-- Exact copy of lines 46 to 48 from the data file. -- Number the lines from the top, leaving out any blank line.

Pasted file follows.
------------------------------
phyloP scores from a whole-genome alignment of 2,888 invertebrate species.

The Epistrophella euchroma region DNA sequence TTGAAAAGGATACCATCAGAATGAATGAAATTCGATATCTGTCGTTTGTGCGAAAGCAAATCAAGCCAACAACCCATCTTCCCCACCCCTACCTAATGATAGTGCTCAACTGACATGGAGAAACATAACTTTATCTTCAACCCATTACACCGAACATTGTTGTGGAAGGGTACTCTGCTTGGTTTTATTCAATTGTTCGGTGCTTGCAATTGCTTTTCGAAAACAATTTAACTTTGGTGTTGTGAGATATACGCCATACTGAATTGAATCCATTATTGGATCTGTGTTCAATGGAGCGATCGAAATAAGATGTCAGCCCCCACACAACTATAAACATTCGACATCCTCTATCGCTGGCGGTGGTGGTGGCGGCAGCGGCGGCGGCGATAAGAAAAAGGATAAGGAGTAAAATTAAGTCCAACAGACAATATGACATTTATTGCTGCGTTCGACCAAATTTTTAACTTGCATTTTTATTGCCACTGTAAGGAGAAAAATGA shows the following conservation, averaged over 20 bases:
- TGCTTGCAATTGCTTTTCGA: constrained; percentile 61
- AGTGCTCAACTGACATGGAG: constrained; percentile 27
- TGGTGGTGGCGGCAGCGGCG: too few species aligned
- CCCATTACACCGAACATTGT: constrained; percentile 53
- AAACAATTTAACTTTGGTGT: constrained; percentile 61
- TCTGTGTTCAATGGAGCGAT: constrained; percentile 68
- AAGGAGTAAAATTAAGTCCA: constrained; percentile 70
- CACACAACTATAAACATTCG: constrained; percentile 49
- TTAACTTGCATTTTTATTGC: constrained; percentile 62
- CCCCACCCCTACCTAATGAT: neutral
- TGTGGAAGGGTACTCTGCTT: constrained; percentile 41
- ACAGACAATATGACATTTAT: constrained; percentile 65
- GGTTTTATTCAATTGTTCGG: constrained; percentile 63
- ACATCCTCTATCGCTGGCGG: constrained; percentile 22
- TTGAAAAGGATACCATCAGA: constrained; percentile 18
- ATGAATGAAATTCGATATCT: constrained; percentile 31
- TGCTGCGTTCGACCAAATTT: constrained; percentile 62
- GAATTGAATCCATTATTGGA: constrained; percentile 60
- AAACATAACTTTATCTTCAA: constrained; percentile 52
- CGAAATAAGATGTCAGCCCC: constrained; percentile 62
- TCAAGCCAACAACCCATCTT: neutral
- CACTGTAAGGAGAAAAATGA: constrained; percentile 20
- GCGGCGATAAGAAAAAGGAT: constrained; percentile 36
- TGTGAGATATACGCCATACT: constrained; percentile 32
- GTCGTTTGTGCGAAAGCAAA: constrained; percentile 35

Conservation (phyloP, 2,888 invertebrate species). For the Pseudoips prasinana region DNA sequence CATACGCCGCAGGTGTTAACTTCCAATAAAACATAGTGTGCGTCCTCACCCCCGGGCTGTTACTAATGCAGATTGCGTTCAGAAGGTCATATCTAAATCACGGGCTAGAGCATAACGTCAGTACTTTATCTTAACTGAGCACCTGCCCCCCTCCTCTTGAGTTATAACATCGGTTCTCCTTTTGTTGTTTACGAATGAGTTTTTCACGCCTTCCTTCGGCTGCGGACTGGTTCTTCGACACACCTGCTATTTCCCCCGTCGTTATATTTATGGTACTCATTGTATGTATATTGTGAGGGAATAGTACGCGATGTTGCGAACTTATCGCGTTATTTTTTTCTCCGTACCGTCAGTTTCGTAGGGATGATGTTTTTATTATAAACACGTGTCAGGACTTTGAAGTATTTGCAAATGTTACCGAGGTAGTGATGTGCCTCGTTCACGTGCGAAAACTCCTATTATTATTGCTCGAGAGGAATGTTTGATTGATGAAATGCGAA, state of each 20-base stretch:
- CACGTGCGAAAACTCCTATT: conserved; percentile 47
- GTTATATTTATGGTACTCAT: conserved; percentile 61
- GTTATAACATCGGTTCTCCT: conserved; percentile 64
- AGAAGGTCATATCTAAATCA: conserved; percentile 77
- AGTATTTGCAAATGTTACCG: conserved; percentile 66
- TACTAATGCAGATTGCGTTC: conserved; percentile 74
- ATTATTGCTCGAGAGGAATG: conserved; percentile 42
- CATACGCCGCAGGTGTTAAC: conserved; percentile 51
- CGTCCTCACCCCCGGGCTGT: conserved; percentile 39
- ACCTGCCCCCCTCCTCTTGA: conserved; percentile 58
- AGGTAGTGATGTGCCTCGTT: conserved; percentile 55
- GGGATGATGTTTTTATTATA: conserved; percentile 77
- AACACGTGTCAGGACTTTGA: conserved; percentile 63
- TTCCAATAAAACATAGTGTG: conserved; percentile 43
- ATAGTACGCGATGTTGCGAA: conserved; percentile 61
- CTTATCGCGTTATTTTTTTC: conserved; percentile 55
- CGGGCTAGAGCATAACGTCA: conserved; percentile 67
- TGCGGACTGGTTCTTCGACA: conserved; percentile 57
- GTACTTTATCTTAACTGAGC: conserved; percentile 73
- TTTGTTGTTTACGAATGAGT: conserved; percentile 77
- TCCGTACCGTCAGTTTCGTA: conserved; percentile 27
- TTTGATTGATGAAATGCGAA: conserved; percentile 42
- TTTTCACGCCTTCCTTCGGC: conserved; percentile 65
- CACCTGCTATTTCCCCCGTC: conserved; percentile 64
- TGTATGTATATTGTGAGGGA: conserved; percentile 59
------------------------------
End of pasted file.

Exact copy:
- TGCGGACTGGTTCTTCGACA: conserved; percentile 57
- GTACTTTATCTTAACTGAGC: conserved; percentile 73
- TTTGTTGTTTACGAATGAGT: conserved; percentile 77